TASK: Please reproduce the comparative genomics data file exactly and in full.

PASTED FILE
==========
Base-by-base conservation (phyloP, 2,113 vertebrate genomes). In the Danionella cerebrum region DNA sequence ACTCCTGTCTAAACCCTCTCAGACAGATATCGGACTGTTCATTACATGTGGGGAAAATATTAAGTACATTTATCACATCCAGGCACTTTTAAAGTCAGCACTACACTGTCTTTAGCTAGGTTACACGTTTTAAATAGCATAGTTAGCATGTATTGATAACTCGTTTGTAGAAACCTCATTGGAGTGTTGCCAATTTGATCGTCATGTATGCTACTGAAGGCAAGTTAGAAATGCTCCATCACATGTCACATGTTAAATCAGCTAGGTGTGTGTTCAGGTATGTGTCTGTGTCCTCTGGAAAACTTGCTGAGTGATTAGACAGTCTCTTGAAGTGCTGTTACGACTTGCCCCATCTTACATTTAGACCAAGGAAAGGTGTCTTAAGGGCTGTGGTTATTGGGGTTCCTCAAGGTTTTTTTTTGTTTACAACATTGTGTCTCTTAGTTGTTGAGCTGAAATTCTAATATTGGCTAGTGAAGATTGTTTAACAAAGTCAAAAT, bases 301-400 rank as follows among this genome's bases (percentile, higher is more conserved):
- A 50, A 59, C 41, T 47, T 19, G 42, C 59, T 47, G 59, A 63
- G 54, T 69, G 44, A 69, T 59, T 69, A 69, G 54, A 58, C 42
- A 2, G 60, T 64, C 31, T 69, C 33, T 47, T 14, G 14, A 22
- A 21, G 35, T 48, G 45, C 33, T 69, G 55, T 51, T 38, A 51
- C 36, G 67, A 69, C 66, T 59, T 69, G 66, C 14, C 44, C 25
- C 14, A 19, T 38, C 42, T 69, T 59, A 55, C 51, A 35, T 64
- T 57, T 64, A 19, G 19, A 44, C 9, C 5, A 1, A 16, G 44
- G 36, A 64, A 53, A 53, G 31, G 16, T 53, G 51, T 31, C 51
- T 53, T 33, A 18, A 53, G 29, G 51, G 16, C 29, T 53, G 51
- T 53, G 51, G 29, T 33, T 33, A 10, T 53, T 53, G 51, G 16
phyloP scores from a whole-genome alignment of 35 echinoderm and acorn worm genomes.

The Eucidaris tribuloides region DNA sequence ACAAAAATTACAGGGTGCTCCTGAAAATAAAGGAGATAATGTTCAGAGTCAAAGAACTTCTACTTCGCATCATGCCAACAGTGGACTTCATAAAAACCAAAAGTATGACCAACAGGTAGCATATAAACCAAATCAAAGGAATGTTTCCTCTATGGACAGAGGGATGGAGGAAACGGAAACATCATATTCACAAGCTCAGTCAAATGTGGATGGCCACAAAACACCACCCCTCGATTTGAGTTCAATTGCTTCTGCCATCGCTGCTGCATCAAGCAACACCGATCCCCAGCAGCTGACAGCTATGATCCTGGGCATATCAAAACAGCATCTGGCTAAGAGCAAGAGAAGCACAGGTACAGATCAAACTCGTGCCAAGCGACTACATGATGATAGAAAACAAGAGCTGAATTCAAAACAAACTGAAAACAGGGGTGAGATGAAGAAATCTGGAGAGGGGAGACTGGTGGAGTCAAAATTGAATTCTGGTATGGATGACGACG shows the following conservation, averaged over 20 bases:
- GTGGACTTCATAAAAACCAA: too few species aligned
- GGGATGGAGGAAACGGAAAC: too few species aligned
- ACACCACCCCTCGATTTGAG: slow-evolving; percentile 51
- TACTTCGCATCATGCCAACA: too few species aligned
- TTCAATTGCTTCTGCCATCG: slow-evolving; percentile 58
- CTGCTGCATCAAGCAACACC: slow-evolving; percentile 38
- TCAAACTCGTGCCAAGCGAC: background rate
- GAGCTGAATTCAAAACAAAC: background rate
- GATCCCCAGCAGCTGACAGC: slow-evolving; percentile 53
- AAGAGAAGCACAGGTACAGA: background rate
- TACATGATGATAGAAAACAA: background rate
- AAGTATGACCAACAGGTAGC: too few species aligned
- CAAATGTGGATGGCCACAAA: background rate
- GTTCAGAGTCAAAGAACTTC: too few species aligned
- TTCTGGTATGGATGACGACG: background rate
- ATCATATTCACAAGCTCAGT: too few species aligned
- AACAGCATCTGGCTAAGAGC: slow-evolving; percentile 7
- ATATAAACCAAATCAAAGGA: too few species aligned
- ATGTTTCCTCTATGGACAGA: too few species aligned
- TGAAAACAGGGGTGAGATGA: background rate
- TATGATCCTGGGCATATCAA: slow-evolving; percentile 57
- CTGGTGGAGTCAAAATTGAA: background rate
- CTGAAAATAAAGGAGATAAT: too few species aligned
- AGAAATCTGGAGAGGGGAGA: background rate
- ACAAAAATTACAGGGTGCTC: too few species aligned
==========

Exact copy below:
Base-by-base conservation (phyloP, 2,113 vertebrate genomes). In the Danionella cerebrum region DNA sequence ACTCCTGTCTAAACCCTCTCAGACAGATATCGGACTGTTCATTACATGTGGGGAAAATATTAAGTACATTTATCACATCCAGGCACTTTTAAAGTCAGCACTACACTGTCTTTAGCTAGGTTACACGTTTTAAATAGCATAGTTAGCATGTATTGATAACTCGTTTGTAGAAACCTCATTGGAGTGTTGCCAATTTGATCGTCATGTATGCTACTGAAGGCAAGTTAGAAATGCTCCATCACATGTCACATGTTAAATCAGCTAGGTGTGTGTTCAGGTATGTGTCTGTGTCCTCTGGAAAACTTGCTGAGTGATTAGACAGTCTCTTGAAGTGCTGTTACGACTTGCCCCATCTTACATTTAGACCAAGGAAAGGTGTCTTAAGGGCTGTGGTTATTGGGGTTCCTCAAGGTTTTTTTTTGTTTACAACATTGTGTCTCTTAGTTGTTGAGCTGAAATTCTAATATTGGCTAGTGAAGATTGTTTAACAAAGTCAAAAT, bases 301-400 rank as follows among this genome's bases (percentile, higher is more conserved):
- A 50, A 59, C 41, T 47, T 19, G 42, C 59, T 47, G 59, A 63
- G 54, T 69, G 44, A 69, T 59, T 69, A 69, G 54, A 58, C 42
- A 2, G 60, T 64, C 31, T 69, C 33, T 47, T 14, G 14, A 22
- A 21, G 35, T 48, G 45, C 33, T 69, G 55, T 51, T 38, A 51
- C 36, G 67, A 69, C 66, T 59, T 69, G 66, C 14, C 44, C 25
- C 14, A 19, T 38, C 42, T 69, T 59, A 55, C 51, A 35, T 64
- T 57, T 64, A 19, G 19, A 44, C 9, C 5, A 1, A 16, G 44
- G 36, A 64, A 53, A 53, G 31, G 16, T 53, G 51, T 31, C 51
- T 53, T 33, A 18, A 53, G 29, G 51, G 16, C 29, T 53, G 51
- T 53, G 51, G 29, T 33, T 33, A 10, T 53, T 53, G 51, G 16
phyloP scores from a whole-genome alignment of 35 echinoderm and acorn worm genomes.

The Eucidaris tribuloides region DNA sequence ACAAAAATTACAGGGTGCTCCTGAAAATAAAGGAGATAATGTTCAGAGTCAAAGAACTTCTACTTCGCATCATGCCAACAGTGGACTTCATAAAAACCAAAAGTATGACCAACAGGTAGCATATAAACCAAATCAAAGGAATGTTTCCTCTATGGACAGAGGGATGGAGGAAACGGAAACATCATATTCACAAGCTCAGTCAAATGTGGATGGCCACAAAACACCACCCCTCGATTTGAGTTCAATTGCTTCTGCCATCGCTGCTGCATCAAGCAACACCGATCCCCAGCAGCTGACAGCTATGATCCTGGGCATATCAAAACAGCATCTGGCTAAGAGCAAGAGAAGCACAGGTACAGATCAAACTCGTGCCAAGCGACTACATGATGATAGAAAACAAGAGCTGAATTCAAAACAAACTGAAAACAGGGGTGAGATGAAGAAATCTGGAGAGGGGAGACTGGTGGAGTCAAAATTGAATTCTGGTATGGATGACGACG shows the following conservation, averaged over 20 bases:
- GTGGACTTCATAAAAACCAA: too few species aligned
- GGGATGGAGGAAACGGAAAC: too few species aligned
- ACACCACCCCTCGATTTGAG: slow-evolving; percentile 51
- TACTTCGCATCATGCCAACA: too few species aligned
- TTCAATTGCTTCTGCCATCG: slow-evolving; percentile 58
- CTGCTGCATCAAGCAACACC: slow-evolving; percentile 38
- TCAAACTCGTGCCAAGCGAC: background rate
- GAGCTGAATTCAAAACAAAC: background rate
- GATCCCCAGCAGCTGACAGC: slow-evolving; percentile 53
- AAGAGAAGCACAGGTACAGA: background rate
- TACATGATGATAGAAAACAA: background rate
- AAGTATGACCAACAGGTAGC: too few species aligned
- CAAATGTGGATGGCCACAAA: background rate
- GTTCAGAGTCAAAGAACTTC: too few species aligned
- TTCTGGTATGGATGACGACG: background rate
- ATCATATTCACAAGCTCAGT: too few species aligned
- AACAGCATCTGGCTAAGAGC: slow-evolving; percentile 7
- ATATAAACCAAATCAAAGGA: too few species aligned
- ATGTTTCCTCTATGGACAGA: too few species aligned
- TGAAAACAGGGGTGAGATGA: background rate
- TATGATCCTGGGCATATCAA: slow-evolving; percentile 57
- CTGGTGGAGTCAAAATTGAA: background rate
- CTGAAAATAAAGGAGATAAT: too few species aligned
- AGAAATCTGGAGAGGGGAGA: background rate
- ACAAAAATTACAGGGTGCTC: too few species aligned